How to speak English so people will want to listen

Have you ever heard a police officer speak on TV when he is describing what happened? You might think he is talking about a member of some kind of elite school, instead of a criminal who was just caught.

The TV interview goes something like this:

Officer Joe: “The gentleman driving the vehicle was intercepted while engaging in illegal activities which involved prohibited substances and was apprehended at the junction of 2nd and 4th streets. Myself and Officer Jones had him lay down while we recuperated the substances from him; he was accompanied to the station and booked.”

If the interview were not on TV, it would be sound more like this – with a few grammatical corrections as well:
“We caught the man dealing drugs at the intersection of 2nd and 4th streets. Officer Jones and I had him lie down while we took the drugs from him; we took him to the station and booked him.”

Doesn’t the policeman in the second version sound a lot smarter, with simple vocabulary?

Sounding good isn’t only limited to TV sound bites. Many business people use language on their web sites that is meant to inform ( impress?) people, but it really does the opposite.

Take the explanation of a company’s training goals as stated on their web site:

“The goal of our work is to give people the ability to re-engineer the implementation of their job description to be ….” or…”thus, new behavioral demands accompany the strategic ones.”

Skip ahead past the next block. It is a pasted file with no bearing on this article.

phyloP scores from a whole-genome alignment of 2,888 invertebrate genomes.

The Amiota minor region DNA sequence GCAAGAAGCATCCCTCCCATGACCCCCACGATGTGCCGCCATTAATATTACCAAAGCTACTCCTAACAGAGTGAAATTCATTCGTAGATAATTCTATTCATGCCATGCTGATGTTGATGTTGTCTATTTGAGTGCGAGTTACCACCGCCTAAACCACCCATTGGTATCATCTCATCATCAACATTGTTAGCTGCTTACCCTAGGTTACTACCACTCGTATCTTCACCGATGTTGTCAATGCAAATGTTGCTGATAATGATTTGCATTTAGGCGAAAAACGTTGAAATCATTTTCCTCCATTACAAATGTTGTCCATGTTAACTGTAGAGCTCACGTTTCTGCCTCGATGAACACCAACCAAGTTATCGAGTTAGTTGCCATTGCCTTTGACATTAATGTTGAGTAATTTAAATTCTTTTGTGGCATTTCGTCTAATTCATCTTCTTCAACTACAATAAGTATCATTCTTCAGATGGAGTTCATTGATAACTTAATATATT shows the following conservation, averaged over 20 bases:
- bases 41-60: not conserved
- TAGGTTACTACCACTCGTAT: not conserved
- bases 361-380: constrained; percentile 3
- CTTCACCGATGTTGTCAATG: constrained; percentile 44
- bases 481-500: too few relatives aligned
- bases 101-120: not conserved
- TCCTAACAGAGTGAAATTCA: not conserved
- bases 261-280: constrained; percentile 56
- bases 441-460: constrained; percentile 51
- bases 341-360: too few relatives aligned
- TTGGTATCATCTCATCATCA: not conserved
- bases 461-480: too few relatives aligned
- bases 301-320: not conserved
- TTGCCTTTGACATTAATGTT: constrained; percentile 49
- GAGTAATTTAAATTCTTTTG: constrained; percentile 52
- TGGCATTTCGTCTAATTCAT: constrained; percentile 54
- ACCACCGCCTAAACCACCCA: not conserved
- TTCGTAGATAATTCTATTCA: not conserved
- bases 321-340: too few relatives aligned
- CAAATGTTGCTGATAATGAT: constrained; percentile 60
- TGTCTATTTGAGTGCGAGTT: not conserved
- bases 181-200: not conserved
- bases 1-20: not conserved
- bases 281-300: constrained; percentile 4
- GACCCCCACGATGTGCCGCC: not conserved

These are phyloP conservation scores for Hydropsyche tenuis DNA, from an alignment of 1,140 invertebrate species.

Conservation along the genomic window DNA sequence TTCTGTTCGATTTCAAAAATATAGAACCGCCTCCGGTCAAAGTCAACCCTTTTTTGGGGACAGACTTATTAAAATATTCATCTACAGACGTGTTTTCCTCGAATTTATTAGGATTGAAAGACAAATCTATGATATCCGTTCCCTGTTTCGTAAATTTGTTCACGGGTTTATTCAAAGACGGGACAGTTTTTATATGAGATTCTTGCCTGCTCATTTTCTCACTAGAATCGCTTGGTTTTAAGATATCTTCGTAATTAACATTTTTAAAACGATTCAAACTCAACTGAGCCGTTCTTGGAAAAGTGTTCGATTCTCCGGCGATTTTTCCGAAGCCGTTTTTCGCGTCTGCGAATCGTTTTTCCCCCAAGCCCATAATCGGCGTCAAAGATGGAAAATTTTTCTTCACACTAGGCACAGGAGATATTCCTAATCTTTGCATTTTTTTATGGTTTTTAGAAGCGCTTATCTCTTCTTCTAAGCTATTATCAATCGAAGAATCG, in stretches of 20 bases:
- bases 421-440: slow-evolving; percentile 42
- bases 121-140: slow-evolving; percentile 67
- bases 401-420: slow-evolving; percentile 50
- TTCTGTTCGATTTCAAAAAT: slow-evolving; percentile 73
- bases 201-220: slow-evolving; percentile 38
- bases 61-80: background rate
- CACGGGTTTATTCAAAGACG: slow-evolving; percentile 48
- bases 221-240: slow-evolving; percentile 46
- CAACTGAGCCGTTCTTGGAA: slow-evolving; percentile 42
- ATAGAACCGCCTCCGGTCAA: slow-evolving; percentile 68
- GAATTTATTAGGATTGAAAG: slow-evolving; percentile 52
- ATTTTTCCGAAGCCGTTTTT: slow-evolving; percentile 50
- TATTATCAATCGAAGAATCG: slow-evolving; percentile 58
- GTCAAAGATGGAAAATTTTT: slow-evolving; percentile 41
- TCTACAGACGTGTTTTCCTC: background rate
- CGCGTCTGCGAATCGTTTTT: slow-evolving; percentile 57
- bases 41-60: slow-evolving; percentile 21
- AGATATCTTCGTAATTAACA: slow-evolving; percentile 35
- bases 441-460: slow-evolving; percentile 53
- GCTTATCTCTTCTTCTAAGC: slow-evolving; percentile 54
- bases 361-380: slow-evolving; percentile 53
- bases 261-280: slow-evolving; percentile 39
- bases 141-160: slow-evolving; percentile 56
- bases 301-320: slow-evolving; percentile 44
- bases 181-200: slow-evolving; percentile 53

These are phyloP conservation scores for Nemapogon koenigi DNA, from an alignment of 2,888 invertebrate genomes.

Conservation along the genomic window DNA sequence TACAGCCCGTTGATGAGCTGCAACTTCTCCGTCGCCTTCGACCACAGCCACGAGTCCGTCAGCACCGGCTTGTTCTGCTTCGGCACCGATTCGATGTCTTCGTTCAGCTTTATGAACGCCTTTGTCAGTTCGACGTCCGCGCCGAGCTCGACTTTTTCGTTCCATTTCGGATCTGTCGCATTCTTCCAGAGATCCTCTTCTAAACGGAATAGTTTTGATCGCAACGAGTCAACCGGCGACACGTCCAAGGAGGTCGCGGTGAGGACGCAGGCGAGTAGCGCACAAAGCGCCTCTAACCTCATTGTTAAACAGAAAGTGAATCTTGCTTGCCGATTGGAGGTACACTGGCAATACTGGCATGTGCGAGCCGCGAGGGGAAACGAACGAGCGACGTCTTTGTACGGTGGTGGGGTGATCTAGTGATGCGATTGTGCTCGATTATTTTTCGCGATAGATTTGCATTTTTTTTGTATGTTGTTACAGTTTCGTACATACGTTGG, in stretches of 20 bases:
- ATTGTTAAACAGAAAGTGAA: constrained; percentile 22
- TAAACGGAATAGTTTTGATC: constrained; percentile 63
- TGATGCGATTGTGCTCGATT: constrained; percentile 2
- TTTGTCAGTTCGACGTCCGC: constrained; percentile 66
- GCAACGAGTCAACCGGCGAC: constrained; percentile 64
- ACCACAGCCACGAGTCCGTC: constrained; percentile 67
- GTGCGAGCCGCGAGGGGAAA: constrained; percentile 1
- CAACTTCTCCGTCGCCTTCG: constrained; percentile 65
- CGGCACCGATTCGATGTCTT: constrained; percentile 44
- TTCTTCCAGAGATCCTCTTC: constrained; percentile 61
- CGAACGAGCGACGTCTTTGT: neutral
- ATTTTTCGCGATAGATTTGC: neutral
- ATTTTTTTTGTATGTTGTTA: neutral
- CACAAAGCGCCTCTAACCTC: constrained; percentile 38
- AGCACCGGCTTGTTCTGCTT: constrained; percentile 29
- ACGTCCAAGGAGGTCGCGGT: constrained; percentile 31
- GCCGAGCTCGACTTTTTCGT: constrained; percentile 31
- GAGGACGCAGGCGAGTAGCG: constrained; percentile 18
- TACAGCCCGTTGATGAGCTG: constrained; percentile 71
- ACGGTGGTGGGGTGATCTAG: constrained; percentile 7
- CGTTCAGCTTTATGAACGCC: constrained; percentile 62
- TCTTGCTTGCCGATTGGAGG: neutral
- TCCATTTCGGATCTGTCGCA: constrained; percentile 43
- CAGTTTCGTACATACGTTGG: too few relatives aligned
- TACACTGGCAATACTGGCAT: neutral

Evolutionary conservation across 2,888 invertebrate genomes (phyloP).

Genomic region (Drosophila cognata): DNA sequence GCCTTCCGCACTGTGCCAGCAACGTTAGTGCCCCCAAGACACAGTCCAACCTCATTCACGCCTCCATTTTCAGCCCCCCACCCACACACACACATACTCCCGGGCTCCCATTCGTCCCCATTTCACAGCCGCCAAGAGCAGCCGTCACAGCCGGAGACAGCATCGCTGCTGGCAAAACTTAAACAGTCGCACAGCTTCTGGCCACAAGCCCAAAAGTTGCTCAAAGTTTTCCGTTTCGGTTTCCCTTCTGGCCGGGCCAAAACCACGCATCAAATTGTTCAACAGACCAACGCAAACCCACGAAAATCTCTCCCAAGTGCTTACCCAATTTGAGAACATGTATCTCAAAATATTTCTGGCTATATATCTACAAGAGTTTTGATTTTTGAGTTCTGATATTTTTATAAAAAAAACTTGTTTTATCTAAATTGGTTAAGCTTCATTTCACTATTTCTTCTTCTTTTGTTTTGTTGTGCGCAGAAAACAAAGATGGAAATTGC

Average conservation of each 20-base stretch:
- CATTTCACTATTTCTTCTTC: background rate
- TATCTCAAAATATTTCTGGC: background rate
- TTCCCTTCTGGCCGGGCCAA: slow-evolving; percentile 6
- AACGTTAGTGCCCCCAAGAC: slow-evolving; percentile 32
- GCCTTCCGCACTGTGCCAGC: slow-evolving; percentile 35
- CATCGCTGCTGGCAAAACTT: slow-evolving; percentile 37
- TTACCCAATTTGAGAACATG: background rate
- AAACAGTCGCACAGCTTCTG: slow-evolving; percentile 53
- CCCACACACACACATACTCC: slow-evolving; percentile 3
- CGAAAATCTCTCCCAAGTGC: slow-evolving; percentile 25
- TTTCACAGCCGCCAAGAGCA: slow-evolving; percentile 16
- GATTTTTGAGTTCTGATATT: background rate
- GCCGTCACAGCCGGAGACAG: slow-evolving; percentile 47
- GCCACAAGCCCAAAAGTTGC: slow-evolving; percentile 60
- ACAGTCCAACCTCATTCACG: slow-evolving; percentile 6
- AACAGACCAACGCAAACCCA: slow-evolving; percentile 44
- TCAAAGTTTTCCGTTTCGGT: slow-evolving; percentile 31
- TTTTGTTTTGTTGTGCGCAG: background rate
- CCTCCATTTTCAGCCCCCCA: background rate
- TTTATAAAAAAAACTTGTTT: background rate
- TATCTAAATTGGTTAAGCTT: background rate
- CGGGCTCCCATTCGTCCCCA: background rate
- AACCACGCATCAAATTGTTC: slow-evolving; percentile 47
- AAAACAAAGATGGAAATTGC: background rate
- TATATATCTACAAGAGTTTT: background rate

What does all that mean in practical terms? For me, not much and I didn’t bother reading on.

When we write material for other people, especially online, where readers have little time or patience, it’s important to get to the point fast and to write in simple, understandable English (or whatever other language you write in). Many writers, non-native English speakers in particular, assume that if they use big words –as foreigners are quite used to doing in their own languages– they will sound cultured and knowledgeable.

The best thing is to stick to the old adage of KISS – keep it simple and short and everyone will be able to understand and appreciate what you said or wrote.

Many writers, non-native English speakers in particular [especially if they haven’t had any American accent pronunciation classes, assume that if they use big words –as foreigners are quite used to doing in their own languages– they will sound cultured and knowledgeable. So it is important to take action and finally go for that American accent pronunciation class, it’s unlikely that you can do it all alone. If you don’t have time then go take an accent reduction class online; for example you can look at my Udemy class, many people have taken it already and are clearly doing better.

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